The 86th Infantry Division during World War II

In 1985, the United States Holocaust Memorial Museum and the US Army's Center of Military History began a program to honor US Army divisions that took part in the liberation of Nazi camps. To date, 36 divisions, including the 86th Infantry Division, have been recognized as liberating units.

86th Infantry Division Campaigns during World War II

Activated in 1917, the 86th Infantry Division served in France during World War I. During World War II, the "Blackhawk" division arrived in France in March 1945. It quickly proceeded to Germany, where it took part in the fierce fighting in the Ruhr area. It then was ordered to move southward and crossed the Danube River on April 27, 1945, advancing into Austria.

The 86th Infantry Division and the Liberation of Attendorn

As the 86th advanced into the Ruhr region, the troops discovered the Attendorn civilian forced-labor camp on April 11, 1945. The camp had been established to provide labor to area factories and it housed up to 1,000 conscripted Polish, Soviet, and Czech laborers.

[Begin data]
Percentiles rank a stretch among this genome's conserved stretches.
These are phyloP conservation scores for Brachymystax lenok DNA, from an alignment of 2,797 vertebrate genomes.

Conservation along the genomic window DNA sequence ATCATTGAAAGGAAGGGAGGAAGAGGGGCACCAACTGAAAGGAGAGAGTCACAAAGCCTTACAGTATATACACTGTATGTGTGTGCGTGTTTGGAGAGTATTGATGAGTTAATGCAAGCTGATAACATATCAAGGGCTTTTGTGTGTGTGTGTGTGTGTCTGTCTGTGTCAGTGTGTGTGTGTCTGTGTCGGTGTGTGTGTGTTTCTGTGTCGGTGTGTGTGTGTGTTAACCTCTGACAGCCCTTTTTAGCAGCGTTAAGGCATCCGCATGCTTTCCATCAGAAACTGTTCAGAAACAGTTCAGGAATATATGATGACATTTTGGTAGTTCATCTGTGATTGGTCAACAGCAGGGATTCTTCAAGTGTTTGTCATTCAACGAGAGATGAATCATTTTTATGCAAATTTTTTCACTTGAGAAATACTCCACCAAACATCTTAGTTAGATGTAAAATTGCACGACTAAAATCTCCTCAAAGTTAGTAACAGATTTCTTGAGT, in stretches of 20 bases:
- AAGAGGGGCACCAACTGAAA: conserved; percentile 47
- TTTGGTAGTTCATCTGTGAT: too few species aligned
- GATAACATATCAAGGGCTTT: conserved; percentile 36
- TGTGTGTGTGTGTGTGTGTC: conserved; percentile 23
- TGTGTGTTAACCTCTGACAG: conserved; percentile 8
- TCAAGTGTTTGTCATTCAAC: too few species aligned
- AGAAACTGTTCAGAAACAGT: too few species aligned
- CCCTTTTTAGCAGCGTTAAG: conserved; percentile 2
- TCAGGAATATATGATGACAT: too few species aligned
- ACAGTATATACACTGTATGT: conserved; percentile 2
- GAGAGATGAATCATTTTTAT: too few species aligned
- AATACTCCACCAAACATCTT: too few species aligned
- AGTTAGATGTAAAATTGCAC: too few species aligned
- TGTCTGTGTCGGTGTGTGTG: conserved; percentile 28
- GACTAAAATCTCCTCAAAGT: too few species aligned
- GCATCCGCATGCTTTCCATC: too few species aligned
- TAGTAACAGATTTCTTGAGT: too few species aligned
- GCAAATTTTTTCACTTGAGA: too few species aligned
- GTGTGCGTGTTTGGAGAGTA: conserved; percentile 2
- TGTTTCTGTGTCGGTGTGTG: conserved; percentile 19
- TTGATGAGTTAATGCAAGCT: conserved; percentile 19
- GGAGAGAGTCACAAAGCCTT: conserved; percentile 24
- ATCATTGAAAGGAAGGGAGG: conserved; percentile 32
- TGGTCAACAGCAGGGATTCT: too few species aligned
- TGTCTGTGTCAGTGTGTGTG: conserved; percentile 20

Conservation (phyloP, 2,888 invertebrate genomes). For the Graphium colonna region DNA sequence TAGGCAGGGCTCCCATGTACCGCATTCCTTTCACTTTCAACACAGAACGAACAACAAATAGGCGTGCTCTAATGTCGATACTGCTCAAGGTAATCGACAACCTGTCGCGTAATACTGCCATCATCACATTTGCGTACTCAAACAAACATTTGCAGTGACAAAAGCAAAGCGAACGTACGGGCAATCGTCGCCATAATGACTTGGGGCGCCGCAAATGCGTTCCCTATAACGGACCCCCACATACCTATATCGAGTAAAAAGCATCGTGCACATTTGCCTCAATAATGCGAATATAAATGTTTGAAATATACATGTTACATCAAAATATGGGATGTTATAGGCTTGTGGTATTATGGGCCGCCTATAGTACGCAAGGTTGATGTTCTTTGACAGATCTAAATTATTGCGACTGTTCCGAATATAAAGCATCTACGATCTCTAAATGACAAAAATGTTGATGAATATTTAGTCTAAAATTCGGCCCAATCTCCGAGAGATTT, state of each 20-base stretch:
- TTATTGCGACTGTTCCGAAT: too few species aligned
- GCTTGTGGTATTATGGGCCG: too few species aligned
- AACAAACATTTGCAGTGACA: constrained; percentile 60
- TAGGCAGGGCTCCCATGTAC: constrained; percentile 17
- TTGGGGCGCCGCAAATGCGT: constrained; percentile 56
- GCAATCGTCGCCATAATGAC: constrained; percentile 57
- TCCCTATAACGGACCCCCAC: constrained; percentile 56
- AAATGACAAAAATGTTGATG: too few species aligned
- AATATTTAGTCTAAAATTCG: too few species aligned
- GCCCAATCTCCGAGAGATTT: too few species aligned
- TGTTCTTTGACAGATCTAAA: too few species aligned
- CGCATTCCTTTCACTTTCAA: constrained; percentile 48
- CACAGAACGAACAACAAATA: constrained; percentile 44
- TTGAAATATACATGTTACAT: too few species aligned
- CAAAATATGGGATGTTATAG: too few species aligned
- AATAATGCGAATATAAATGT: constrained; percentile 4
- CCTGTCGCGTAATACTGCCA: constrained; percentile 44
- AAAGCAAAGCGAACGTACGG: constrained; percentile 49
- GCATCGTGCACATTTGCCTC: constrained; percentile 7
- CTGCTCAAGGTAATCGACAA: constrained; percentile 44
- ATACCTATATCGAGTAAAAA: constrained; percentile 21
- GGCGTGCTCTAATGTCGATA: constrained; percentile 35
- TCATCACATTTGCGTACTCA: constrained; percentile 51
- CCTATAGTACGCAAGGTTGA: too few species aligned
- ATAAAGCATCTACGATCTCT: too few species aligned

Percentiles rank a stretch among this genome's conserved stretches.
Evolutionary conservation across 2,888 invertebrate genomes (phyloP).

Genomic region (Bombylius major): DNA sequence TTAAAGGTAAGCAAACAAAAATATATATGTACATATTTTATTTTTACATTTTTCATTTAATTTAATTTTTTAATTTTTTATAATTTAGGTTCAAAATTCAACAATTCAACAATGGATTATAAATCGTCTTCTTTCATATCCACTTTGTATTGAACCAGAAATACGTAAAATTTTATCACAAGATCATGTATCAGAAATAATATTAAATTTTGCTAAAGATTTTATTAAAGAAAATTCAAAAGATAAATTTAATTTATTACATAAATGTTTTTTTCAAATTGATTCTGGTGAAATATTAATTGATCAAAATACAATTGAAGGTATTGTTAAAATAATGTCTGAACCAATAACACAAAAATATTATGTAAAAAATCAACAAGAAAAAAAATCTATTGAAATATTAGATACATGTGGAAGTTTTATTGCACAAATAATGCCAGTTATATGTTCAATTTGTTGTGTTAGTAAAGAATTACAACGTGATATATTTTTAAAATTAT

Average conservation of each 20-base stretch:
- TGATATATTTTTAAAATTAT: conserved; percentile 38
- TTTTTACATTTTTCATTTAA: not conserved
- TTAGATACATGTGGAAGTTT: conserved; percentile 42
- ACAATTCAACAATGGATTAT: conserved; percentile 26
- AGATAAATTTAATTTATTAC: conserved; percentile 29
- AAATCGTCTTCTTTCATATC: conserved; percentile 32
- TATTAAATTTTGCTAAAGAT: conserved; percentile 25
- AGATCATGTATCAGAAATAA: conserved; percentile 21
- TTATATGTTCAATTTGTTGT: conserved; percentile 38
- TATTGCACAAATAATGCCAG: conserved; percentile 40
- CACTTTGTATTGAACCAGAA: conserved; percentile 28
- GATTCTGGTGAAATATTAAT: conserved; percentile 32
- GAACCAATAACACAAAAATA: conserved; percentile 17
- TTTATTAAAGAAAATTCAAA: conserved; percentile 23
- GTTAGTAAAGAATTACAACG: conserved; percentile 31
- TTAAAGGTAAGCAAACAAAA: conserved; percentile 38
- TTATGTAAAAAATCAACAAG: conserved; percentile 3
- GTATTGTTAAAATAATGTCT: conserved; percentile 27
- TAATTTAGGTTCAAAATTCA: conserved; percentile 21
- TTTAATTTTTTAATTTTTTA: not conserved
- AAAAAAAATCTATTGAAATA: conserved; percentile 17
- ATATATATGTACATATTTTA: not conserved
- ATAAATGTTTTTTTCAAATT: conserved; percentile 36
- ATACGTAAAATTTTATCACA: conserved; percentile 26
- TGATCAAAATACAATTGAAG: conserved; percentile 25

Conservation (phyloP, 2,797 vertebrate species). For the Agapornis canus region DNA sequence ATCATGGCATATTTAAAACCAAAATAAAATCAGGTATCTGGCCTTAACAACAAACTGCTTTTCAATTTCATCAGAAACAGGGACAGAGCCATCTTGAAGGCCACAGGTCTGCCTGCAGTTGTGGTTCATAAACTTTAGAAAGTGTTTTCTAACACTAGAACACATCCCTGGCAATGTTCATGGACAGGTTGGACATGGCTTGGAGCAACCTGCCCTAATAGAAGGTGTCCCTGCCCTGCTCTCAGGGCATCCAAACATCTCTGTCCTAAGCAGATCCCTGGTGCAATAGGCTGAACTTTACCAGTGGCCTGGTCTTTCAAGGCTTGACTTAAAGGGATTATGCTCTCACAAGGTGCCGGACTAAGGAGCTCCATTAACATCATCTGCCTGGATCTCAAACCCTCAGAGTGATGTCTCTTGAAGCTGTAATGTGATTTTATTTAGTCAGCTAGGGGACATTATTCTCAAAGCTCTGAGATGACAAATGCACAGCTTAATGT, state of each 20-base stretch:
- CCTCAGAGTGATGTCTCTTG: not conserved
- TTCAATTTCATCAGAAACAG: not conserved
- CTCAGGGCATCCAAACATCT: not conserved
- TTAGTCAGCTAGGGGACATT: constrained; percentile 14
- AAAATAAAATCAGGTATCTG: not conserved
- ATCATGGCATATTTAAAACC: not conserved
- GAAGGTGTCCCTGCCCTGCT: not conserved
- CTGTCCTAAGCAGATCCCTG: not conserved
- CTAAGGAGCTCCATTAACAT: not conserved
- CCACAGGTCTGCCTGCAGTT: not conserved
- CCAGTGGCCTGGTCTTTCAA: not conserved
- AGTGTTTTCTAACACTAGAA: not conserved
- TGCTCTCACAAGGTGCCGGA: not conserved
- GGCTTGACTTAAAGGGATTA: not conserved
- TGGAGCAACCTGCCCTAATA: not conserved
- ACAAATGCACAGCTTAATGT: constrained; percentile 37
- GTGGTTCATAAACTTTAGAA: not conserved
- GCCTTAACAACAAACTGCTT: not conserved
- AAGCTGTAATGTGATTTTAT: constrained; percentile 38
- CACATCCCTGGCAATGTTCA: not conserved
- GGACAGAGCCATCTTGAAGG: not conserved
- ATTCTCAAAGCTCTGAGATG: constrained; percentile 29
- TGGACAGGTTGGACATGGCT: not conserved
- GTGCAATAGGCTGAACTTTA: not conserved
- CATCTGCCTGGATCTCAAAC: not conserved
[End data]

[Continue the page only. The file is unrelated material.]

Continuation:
Recognition as a Liberating Unit

The 86th Infantry Division was recognized as a liberating unit by the US Army's Center of Military History and the United States Holocaust Memorial Museum in 1996.

86th Infantry Casualty Figures

Casualty figures for the 86th Infantry Division, European theater of operations:

  • Total battle casualties: 785
  • Total deaths in battle: 161

86th Infantry Division Nickname

The 86th Infantry Division developed the blackhawk as its insignia during World War I, to honor the Native American warrior of that name who fought the US Army in Illinois and Wisconsin during the early nineteenth century. The nickname "The Blackhawks" or "Blackhawk" division is derived from the insignia.

Insignia of the 86th Infantry Division

Critical Thinking Questions

  • What challenges did Allied forces face when they encountered the camps and sites of other atrocities?
  • What challenges faced survivors of the Holocaust upon liberation?

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